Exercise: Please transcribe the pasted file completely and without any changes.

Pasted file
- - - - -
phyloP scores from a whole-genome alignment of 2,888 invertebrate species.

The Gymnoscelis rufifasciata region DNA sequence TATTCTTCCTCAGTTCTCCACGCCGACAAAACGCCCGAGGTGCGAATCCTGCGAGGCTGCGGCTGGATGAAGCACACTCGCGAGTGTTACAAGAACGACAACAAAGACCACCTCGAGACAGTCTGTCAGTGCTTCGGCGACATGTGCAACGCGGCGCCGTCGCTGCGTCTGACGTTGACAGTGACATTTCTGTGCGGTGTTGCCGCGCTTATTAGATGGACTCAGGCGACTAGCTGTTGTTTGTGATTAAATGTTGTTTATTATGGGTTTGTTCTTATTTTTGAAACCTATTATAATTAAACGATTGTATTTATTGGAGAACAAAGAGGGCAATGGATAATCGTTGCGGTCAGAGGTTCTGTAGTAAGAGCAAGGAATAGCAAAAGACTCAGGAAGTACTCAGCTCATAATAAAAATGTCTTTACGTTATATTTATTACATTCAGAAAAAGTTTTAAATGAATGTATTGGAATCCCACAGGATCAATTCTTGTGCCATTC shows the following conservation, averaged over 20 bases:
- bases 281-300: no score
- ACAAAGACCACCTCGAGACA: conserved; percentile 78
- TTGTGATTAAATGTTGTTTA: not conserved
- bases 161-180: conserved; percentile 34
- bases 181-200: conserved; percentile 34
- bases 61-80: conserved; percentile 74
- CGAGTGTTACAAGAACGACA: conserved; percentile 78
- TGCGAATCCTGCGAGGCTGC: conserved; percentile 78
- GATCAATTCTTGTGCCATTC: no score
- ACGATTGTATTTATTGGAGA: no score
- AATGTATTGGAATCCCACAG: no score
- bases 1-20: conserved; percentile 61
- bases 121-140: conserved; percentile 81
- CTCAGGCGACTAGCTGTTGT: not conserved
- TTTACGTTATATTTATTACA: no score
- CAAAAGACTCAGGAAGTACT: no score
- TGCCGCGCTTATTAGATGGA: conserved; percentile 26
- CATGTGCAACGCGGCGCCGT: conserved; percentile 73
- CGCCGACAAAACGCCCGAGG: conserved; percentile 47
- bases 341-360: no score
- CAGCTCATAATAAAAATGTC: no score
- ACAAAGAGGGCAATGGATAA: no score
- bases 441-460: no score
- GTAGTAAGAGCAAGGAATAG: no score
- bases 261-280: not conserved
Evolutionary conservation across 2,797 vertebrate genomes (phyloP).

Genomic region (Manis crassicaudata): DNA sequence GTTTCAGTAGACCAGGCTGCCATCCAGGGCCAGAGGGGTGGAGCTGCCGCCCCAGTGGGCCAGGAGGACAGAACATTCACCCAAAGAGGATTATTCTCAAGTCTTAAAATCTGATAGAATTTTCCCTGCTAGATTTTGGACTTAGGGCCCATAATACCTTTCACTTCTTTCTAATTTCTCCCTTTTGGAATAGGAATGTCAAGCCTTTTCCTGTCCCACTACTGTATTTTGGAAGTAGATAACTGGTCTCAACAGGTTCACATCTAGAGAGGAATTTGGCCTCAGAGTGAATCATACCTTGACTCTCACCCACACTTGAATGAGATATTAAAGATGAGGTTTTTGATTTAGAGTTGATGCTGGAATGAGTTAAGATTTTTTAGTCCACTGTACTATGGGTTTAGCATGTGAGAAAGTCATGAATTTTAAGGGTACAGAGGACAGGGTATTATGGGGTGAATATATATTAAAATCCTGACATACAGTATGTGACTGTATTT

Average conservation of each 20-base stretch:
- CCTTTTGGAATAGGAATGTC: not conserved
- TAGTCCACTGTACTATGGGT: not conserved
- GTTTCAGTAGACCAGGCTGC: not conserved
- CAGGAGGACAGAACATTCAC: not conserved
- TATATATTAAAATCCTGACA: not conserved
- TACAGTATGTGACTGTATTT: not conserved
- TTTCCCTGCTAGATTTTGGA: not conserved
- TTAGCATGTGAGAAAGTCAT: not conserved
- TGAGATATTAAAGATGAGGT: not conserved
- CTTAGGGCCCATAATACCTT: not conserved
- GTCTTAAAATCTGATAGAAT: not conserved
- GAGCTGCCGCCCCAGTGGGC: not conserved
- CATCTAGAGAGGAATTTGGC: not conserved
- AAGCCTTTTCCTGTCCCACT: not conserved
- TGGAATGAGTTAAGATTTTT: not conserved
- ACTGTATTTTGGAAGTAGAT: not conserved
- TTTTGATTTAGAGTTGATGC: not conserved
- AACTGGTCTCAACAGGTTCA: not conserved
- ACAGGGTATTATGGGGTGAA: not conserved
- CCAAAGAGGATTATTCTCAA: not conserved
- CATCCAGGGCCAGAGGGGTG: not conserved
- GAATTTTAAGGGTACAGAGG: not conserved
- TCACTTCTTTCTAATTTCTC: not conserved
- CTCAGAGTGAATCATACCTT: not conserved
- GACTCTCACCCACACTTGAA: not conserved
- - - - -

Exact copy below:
phyloP scores from a whole-genome alignment of 2,888 invertebrate species.

The Gymnoscelis rufifasciata region DNA sequence TATTCTTCCTCAGTTCTCCACGCCGACAAAACGCCCGAGGTGCGAATCCTGCGAGGCTGCGGCTGGATGAAGCACACTCGCGAGTGTTACAAGAACGACAACAAAGACCACCTCGAGACAGTCTGTCAGTGCTTCGGCGACATGTGCAACGCGGCGCCGTCGCTGCGTCTGACGTTGACAGTGACATTTCTGTGCGGTGTTGCCGCGCTTATTAGATGGACTCAGGCGACTAGCTGTTGTTTGTGATTAAATGTTGTTTATTATGGGTTTGTTCTTATTTTTGAAACCTATTATAATTAAACGATTGTATTTATTGGAGAACAAAGAGGGCAATGGATAATCGTTGCGGTCAGAGGTTCTGTAGTAAGAGCAAGGAATAGCAAAAGACTCAGGAAGTACTCAGCTCATAATAAAAATGTCTTTACGTTATATTTATTACATTCAGAAAAAGTTTTAAATGAATGTATTGGAATCCCACAGGATCAATTCTTGTGCCATTC shows the following conservation, averaged over 20 bases:
- bases 281-300: no score
- ACAAAGACCACCTCGAGACA: conserved; percentile 78
- TTGTGATTAAATGTTGTTTA: not conserved
- bases 161-180: conserved; percentile 34
- bases 181-200: conserved; percentile 34
- bases 61-80: conserved; percentile 74
- CGAGTGTTACAAGAACGACA: conserved; percentile 78
- TGCGAATCCTGCGAGGCTGC: conserved; percentile 78
- GATCAATTCTTGTGCCATTC: no score
- ACGATTGTATTTATTGGAGA: no score
- AATGTATTGGAATCCCACAG: no score
- bases 1-20: conserved; percentile 61
- bases 121-140: conserved; percentile 81
- CTCAGGCGACTAGCTGTTGT: not conserved
- TTTACGTTATATTTATTACA: no score
- CAAAAGACTCAGGAAGTACT: no score
- TGCCGCGCTTATTAGATGGA: conserved; percentile 26
- CATGTGCAACGCGGCGCCGT: conserved; percentile 73
- CGCCGACAAAACGCCCGAGG: conserved; percentile 47
- bases 341-360: no score
- CAGCTCATAATAAAAATGTC: no score
- ACAAAGAGGGCAATGGATAA: no score
- bases 441-460: no score
- GTAGTAAGAGCAAGGAATAG: no score
- bases 261-280: not conserved
Evolutionary conservation across 2,797 vertebrate genomes (phyloP).

Genomic region (Manis crassicaudata): DNA sequence GTTTCAGTAGACCAGGCTGCCATCCAGGGCCAGAGGGGTGGAGCTGCCGCCCCAGTGGGCCAGGAGGACAGAACATTCACCCAAAGAGGATTATTCTCAAGTCTTAAAATCTGATAGAATTTTCCCTGCTAGATTTTGGACTTAGGGCCCATAATACCTTTCACTTCTTTCTAATTTCTCCCTTTTGGAATAGGAATGTCAAGCCTTTTCCTGTCCCACTACTGTATTTTGGAAGTAGATAACTGGTCTCAACAGGTTCACATCTAGAGAGGAATTTGGCCTCAGAGTGAATCATACCTTGACTCTCACCCACACTTGAATGAGATATTAAAGATGAGGTTTTTGATTTAGAGTTGATGCTGGAATGAGTTAAGATTTTTTAGTCCACTGTACTATGGGTTTAGCATGTGAGAAAGTCATGAATTTTAAGGGTACAGAGGACAGGGTATTATGGGGTGAATATATATTAAAATCCTGACATACAGTATGTGACTGTATTT

Average conservation of each 20-base stretch:
- CCTTTTGGAATAGGAATGTC: not conserved
- TAGTCCACTGTACTATGGGT: not conserved
- GTTTCAGTAGACCAGGCTGC: not conserved
- CAGGAGGACAGAACATTCAC: not conserved
- TATATATTAAAATCCTGACA: not conserved
- TACAGTATGTGACTGTATTT: not conserved
- TTTCCCTGCTAGATTTTGGA: not conserved
- TTAGCATGTGAGAAAGTCAT: not conserved
- TGAGATATTAAAGATGAGGT: not conserved
- CTTAGGGCCCATAATACCTT: not conserved
- GTCTTAAAATCTGATAGAAT: not conserved
- GAGCTGCCGCCCCAGTGGGC: not conserved
- CATCTAGAGAGGAATTTGGC: not conserved
- AAGCCTTTTCCTGTCCCACT: not conserved
- TGGAATGAGTTAAGATTTTT: not conserved
- ACTGTATTTTGGAAGTAGAT: not conserved
- TTTTGATTTAGAGTTGATGC: not conserved
- AACTGGTCTCAACAGGTTCA: not conserved
- ACAGGGTATTATGGGGTGAA: not conserved
- CCAAAGAGGATTATTCTCAA: not conserved
- CATCCAGGGCCAGAGGGGTG: not conserved
- GAATTTTAAGGGTACAGAGG: not conserved
- TCACTTCTTTCTAATTTCTC: not conserved
- CTCAGAGTGAATCATACCTT: not conserved
- GACTCTCACCCACACTTGAA: not conserved